When Israel went to war with the Philistines in 1 Samuel 17, they gathered on one mountain and geared up for battle. The Philistines, their perpetual antagonist gathered on the other mountain and the battle was to take place in the valley between them. This time however, there would be a twist introduced in the form of Goliath.
Goliath stood apart from the Philistines and challenged Israel to send one man to fight him in a winner take all contest. All the champion from Israel had to do was to defeat Goliath. While it is never a good idea to put one’s fortune at risk in a “winner takes all contest”, this seemed an especially bad idea considering Goliath’s stature.
And a champion went out from the camp of the Philistines, named Goliath, from Gath, whose height was six cubits and a span. He had a bronze helmet on his head, and he was armed with a coat of mail, and the weight of the coat was five thousand shekels of bronze. And he had bronze armor on his legs and a bronze javelin between his shoulders. Now the staff of his spear was like a weaver’s beam, and his iron spearhead weighed six hundred shekels; and a shield-bearer went before him. (1Sa 17:4-7)
This man was well armored but more than that, he was very tall. If each cubit is 18 inches, this man stood over 9 feet tall, probably closer to 10 feet. It is hard to actually picture Goliath as anything other than a serious war machine and to take him on in battle would be an certain suicidal endeavor.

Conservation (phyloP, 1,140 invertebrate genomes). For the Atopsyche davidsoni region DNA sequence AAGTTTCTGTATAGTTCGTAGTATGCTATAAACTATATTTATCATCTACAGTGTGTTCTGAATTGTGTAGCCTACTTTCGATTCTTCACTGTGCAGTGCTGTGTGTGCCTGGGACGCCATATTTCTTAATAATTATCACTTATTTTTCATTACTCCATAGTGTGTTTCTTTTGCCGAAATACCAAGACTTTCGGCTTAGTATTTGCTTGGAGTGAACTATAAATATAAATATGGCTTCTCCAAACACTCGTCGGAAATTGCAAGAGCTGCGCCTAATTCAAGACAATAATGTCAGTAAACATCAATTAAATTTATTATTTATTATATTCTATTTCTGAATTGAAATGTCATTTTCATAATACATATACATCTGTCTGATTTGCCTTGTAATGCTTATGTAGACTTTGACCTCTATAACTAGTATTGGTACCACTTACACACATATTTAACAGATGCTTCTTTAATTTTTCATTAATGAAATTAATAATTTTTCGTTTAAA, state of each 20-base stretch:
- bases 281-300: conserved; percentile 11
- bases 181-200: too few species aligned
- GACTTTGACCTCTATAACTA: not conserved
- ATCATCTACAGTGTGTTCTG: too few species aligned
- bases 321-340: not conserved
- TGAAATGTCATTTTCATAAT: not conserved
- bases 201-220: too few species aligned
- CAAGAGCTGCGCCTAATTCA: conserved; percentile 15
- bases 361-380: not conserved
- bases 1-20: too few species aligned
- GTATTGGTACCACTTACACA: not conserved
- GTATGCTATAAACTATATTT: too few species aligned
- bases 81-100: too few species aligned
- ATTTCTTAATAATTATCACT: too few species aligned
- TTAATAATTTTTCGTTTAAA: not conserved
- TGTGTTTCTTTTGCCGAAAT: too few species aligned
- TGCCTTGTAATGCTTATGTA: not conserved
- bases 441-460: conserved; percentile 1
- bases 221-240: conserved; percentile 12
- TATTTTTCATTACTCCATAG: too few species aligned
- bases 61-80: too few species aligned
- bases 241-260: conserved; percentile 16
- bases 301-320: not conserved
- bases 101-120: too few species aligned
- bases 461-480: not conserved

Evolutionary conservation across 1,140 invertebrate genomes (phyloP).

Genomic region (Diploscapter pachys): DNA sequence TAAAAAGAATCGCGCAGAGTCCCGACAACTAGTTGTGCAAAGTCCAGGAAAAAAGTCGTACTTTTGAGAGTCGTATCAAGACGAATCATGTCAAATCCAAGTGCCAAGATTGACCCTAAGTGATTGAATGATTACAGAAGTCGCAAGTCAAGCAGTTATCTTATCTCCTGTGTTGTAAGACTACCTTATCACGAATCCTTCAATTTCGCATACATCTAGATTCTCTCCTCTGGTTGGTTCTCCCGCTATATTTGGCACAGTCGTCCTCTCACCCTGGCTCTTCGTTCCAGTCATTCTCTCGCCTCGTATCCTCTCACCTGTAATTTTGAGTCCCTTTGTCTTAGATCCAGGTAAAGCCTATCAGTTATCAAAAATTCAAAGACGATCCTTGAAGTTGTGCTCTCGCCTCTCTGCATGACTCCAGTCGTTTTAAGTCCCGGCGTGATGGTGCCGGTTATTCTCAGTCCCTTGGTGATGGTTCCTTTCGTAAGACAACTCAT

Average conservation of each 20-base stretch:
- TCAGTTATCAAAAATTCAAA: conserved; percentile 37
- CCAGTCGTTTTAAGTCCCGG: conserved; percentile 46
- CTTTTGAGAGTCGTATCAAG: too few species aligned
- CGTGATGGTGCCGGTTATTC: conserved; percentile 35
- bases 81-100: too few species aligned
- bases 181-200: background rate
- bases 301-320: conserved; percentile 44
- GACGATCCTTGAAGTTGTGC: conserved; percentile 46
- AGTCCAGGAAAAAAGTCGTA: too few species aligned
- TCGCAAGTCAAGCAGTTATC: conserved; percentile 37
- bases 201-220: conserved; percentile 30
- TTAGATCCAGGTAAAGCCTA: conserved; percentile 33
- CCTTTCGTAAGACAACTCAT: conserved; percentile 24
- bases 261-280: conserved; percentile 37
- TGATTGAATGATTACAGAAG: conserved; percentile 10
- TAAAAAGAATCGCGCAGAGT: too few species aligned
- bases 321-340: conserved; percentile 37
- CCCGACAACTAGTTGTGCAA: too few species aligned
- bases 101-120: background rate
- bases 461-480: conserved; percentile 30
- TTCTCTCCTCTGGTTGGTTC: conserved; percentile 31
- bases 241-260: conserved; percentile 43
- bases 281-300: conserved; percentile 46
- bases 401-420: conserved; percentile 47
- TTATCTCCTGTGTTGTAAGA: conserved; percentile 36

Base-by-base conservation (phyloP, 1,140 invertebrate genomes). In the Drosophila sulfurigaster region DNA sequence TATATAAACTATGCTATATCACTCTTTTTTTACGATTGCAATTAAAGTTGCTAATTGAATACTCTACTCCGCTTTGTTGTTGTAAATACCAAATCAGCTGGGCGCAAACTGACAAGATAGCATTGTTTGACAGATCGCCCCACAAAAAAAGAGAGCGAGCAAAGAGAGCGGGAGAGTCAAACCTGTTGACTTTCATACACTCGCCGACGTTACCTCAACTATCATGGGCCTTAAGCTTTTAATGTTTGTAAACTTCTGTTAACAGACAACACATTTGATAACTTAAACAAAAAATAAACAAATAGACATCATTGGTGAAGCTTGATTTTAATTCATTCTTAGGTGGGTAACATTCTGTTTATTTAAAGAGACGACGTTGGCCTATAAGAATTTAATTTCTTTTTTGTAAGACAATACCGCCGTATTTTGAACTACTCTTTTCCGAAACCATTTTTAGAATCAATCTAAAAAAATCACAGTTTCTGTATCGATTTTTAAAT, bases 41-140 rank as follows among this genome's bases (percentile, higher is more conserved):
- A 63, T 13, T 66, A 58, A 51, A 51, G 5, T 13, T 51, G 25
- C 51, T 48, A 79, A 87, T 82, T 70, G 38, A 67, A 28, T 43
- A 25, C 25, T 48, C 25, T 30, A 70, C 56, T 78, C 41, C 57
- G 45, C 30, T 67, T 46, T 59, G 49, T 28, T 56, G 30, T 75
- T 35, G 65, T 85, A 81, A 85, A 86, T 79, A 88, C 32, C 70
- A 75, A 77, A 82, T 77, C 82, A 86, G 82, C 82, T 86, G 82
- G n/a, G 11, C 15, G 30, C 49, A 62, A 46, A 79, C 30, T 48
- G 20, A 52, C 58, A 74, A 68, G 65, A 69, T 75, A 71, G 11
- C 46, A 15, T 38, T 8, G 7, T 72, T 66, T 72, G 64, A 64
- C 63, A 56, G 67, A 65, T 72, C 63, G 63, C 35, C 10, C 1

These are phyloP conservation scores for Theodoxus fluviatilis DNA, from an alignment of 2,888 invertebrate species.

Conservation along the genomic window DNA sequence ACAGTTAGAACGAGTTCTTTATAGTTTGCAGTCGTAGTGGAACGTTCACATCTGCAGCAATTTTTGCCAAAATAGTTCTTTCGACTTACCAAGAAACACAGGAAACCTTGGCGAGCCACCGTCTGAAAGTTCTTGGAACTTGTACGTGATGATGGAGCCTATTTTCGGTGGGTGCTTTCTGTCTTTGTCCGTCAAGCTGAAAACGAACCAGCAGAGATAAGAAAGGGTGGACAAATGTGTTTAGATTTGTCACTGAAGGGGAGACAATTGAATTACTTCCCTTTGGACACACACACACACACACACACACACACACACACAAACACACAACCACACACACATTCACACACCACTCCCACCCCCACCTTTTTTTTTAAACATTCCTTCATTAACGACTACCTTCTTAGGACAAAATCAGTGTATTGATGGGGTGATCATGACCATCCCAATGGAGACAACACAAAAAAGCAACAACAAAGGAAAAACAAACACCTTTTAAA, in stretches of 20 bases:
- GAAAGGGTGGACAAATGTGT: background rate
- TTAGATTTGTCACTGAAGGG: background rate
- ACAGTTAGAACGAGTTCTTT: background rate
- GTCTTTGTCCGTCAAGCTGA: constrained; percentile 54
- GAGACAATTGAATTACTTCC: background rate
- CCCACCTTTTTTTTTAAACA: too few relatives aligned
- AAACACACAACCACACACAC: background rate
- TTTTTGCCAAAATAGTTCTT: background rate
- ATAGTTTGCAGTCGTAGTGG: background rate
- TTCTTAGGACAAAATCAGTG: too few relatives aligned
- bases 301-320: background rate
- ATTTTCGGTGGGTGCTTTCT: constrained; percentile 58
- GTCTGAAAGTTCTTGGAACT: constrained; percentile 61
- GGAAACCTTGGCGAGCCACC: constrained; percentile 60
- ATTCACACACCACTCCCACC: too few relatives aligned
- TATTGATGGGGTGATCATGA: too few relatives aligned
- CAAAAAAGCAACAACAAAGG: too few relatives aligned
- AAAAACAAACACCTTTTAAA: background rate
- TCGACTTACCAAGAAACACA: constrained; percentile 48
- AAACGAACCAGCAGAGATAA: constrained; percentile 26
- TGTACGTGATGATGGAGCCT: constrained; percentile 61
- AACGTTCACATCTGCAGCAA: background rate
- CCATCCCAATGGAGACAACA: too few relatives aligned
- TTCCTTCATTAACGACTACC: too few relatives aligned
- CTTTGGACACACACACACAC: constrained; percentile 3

Of course, Israel promptly choose it’s champion and sent him out in order to fight and defeat Goliath, right? Wrong! When Goliath challenged Israel, they cowered in fear:
When Saul and all Israel heard these words of the Philistine, they were dismayed and greatly afraid. (1Sa 17:11)
This should surprise us since Israel had a long history of defeating the Philistines. From their beginning, their whole existence is owed to one amazing victory over another. It started with the defeat of Egypt, progressed through a conquering of the land of Canaan, continued with the beating back of oppressors during the times of the Judges, and even a recent victory under Saul over the Amalekites. (I Sam 15)
What went wrong? Why the fear and dismay?
There was a subtle change that had recently taken place that might explain that. Really, it might be better to say that it was the final straw in a change that was already underway. Saul had left God and God had let him go.
When Saul disobeyed God by not following through on the utter destruction of the Amalekites and their posessions, God decided to find a new King for Israel. After that day, we read:
And Samuel went no more to see Saul until the day of his death. Nevertheless Samuel mourned for Saul, and the LORD regretted that He had made Saul king over Israel. (1Sa 15:35)
God had withdrawn his favor from Saul and the kingdom of Israel, slowly, started to turn into a secular kingdom. It didn’t get far, certainly not as far as those Paul describes in Romans 1, from whom God also turned away, but the process was starting. Their reaction to Goliath’s challenge shows that their focus was on the present reality of this life. The “sword and the spear” was all the assembly knew about. They had forgotten, or at least had lost trust, that God would fight for them.
When you find yourself facing Goliaths in your life and the fear begins to overwhelm you, ask yourself a question: Am I trying to solve this with man’s wisdom and methods, or am I going to rely on God’s ways to help me overcome this fear?
Next blog: David’s response.